Campbell Soup To Sell Fresh and International Businesses

Aug. 30, 2018
Most recent acquisitions – except Snyder’s-Lance – are on the block; no comment on sales of entire company.

Following a strategic review and the first release of its full-fiscal-year sales, Campbell Soup Co. today (Aug. 30) announced a reorganization that includes plans to sell off most recent acquisitions and to focus on domestic, processed foods.

The company promised three actions to improve performance:

1. Focus the company on two distinct businesses, Campbell Snacks and Campbell Meals and Beverages, in its core North American market;

2. Divest non-core businesses (its international and fresh businesses, explained two paragraphs below);

3. Reduce debt overall and increase cost savings to $945 million by FY2022, including expected Snyder’s-Lance savings.

Among the targeted divestitures, Campbell International included Arnott’s and the Kelsen Group, along with the company’s manufacturing operations in Indonesia and Malaysia and its businesses in Hong Kong and Japan. Campbell Fresh includes Bolthouse Farms, Garden Fresh Gourmet and the company’s refrigerated soup business.

Most of the divestitures were acquisitions engineered by former CEO Denise Morrison, who resigned abruptly May 18. Fiscal 2018 net sales of these businesses totaled approximately $2.1 billion.

The most recent acquisition, Snyder’s-Lance, does not appear to be on the table. Not mentioned, of course, is a sale of the entire company, something “activist investor” Daniel Loeb and his Third Point investment fund have been pushing for since they bought an estimated $300 million worth of Campbell stock a month or so ago.

In Campbell’s 2018 fiscal year, which ended July 31, total sales were nearly $8.7 billion, up significantly from 2017’s $7.9 billion. But earnings before interest and taxes were $469 million, down two-thirds from 2017’s $1.4 billion.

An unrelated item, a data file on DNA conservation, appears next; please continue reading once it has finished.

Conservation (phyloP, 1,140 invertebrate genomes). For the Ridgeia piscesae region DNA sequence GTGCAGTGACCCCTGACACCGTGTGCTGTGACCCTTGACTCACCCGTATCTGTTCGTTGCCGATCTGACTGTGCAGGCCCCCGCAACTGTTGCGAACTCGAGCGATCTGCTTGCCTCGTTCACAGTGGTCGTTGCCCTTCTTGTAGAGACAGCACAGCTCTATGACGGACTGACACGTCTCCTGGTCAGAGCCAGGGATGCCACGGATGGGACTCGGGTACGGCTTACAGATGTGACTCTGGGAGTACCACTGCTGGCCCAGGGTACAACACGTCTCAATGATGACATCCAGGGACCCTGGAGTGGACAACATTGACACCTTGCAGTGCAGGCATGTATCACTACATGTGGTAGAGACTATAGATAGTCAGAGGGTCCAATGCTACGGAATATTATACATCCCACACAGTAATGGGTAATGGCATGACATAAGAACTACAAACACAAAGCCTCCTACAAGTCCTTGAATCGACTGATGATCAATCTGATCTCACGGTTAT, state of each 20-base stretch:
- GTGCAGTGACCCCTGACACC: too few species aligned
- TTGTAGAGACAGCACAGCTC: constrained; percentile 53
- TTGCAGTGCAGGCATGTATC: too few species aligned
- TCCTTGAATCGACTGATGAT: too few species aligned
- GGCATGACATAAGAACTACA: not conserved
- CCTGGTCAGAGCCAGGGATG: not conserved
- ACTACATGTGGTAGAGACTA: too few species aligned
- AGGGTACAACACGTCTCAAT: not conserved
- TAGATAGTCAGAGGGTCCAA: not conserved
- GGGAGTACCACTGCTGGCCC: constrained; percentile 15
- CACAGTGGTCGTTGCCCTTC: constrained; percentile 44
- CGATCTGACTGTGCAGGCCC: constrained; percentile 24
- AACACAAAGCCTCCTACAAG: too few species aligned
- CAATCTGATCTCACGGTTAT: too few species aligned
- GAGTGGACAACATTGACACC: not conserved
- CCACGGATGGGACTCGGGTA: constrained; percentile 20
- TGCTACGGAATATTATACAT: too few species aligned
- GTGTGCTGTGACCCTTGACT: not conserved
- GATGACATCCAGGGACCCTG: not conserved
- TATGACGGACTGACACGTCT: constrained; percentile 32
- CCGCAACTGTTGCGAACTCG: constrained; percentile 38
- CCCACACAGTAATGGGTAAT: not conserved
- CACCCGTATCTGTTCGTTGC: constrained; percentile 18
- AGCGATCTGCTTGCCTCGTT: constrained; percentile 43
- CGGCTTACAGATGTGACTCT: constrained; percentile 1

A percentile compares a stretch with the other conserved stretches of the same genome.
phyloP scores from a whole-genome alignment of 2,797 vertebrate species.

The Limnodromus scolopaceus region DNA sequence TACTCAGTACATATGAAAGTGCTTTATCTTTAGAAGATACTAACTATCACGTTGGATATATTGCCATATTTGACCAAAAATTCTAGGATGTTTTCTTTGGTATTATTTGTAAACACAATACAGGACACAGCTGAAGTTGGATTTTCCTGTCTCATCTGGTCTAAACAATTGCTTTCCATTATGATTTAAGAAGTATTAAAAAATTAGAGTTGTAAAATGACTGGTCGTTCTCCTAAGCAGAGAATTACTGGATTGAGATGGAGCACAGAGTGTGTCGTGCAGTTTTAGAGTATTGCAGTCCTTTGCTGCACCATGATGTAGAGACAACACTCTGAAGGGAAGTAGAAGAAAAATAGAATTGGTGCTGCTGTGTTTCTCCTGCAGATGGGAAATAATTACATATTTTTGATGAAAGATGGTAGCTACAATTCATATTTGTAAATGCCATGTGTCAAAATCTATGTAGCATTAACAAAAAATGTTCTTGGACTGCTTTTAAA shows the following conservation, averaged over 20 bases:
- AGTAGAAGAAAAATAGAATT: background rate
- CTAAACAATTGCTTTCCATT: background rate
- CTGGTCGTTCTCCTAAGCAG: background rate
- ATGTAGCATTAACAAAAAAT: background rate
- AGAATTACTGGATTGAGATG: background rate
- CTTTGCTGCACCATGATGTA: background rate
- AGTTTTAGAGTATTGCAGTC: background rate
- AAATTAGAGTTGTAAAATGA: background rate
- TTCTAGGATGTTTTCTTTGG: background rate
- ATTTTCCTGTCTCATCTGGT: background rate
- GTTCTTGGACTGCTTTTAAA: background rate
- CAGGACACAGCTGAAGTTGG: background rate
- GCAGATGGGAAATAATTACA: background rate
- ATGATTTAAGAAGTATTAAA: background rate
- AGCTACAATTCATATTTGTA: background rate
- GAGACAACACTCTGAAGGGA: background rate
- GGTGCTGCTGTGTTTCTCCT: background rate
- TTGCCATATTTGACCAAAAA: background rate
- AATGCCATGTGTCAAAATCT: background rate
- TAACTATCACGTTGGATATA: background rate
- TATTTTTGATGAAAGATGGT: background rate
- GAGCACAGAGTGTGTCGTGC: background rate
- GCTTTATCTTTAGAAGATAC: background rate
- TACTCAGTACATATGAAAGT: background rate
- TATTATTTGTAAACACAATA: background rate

A strategic review has been under way since Morrison departed in May. “Campbell’s Board of Directors considered a full slate of strategic options, including optimizing the portfolio, divesting businesses, splitting the company, and pursuing a sale,” said Keith McLoughlin, who has been interim president/CEO since Morrison’s departure.

“The Board concluded that, at this time, the best path forward to drive shareholder value is to focus the company on two core businesses in the North American market with a proven consumer packaged goods business model. Importantly, the Board remains open and committed to evaluating all strategic options to enhance value in the future.”

“We are moving forward with a sense of urgency to complete these changes in fiscal 2019, setting the foundation for sustainable, profitable growth in fiscal 2020 and beyond. The Board and management team are committed to deleveraging the company, retaining our investment grade credit rating and maintaining our dividend. We will pursue further actions in addition to those announced today to optimize our portfolio and performance.”

Campbell has engaged Goldman Sachs and Centerview Partners to help divest the International and Fresh businesses.

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